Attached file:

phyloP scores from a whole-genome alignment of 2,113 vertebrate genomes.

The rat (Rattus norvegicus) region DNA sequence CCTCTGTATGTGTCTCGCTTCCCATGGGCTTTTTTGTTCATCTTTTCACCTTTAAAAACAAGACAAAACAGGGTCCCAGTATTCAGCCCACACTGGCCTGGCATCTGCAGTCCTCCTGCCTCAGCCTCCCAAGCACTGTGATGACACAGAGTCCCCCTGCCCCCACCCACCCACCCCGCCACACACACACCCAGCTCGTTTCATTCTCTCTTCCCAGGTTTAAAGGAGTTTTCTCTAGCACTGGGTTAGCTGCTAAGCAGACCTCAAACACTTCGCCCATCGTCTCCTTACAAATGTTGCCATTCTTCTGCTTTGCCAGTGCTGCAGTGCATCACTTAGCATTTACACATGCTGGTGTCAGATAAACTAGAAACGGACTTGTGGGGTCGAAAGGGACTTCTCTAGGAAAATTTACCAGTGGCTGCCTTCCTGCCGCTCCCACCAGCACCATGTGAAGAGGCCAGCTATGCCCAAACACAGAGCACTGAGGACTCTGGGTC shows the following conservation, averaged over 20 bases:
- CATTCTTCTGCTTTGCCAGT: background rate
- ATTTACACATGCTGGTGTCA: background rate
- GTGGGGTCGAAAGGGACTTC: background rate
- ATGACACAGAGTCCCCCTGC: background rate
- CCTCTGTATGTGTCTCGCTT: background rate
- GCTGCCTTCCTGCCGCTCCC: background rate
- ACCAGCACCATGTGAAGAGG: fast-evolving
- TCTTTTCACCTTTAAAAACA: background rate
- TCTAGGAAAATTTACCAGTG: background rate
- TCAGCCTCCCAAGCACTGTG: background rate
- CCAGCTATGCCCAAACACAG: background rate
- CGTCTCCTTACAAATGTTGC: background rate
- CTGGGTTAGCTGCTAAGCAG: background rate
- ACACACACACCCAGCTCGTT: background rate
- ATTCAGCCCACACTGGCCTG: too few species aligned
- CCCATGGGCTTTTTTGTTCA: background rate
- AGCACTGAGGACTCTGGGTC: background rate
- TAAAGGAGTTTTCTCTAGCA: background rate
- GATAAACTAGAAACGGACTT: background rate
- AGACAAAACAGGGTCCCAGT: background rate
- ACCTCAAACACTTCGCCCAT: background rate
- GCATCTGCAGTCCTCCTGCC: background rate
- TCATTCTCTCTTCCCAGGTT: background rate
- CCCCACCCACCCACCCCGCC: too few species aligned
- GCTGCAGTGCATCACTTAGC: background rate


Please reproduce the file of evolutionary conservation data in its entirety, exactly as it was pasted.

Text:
phyloP scores from a whole-genome alignment of 2,113 vertebrate genomes.

The rat (Rattus norvegicus) region DNA sequence CCTCTGTATGTGTCTCGCTTCCCATGGGCTTTTTTGTTCATCTTTTCACCTTTAAAAACAAGACAAAACAGGGTCCCAGTATTCAGCCCACACTGGCCTGGCATCTGCAGTCCTCCTGCCTCAGCCTCCCAAGCACTGTGATGACACAGAGTCCCCCTGCCCCCACCCACCCACCCCGCCACACACACACCCAGCTCGTTTCATTCTCTCTTCCCAGGTTTAAAGGAGTTTTCTCTAGCACTGGGTTAGCTGCTAAGCAGACCTCAAACACTTCGCCCATCGTCTCCTTACAAATGTTGCCATTCTTCTGCTTTGCCAGTGCTGCAGTGCATCACTTAGCATTTACACATGCTGGTGTCAGATAAACTAGAAACGGACTTGTGGGGTCGAAAGGGACTTCTCTAGGAAAATTTACCAGTGGCTGCCTTCCTGCCGCTCCCACCAGCACCATGTGAAGAGGCCAGCTATGCCCAAACACAGAGCACTGAGGACTCTGGGTC shows the following conservation, averaged over 20 bases:
- CATTCTTCTGCTTTGCCAGT: background rate
- ATTTACACATGCTGGTGTCA: background rate
- GTGGGGTCGAAAGGGACTTC: background rate
- ATGACACAGAGTCCCCCTGC: background rate
- CCTCTGTATGTGTCTCGCTT: background rate
- GCTGCCTTCCTGCCGCTCCC: background rate
- ACCAGCACCATGTGAAGAGG: fast-evolving
- TCTTTTCACCTTTAAAAACA: background rate
- TCTAGGAAAATTTACCAGTG: background rate
- TCAGCCTCCCAAGCACTGTG: background rate
- CCAGCTATGCCCAAACACAG: background rate
- CGTCTCCTTACAAATGTTGC: background rate
- CTGGGTTAGCTGCTAAGCAG: background rate
- ACACACACACCCAGCTCGTT: background rate
- ATTCAGCCCACACTGGCCTG: too few species aligned
- CCCATGGGCTTTTTTGTTCA: background rate
- AGCACTGAGGACTCTGGGTC: background rate
- TAAAGGAGTTTTCTCTAGCA: background rate
- GATAAACTAGAAACGGACTT: background rate
- AGACAAAACAGGGTCCCAGT: background rate
- ACCTCAAACACTTCGCCCAT: background rate
- GCATCTGCAGTCCTCCTGCC: background rate
- TCATTCTCTCTTCCCAGGTT: background rate
- CCCCACCCACCCACCCCGCC: too few species aligned
- GCTGCAGTGCATCACTTAGC: background rate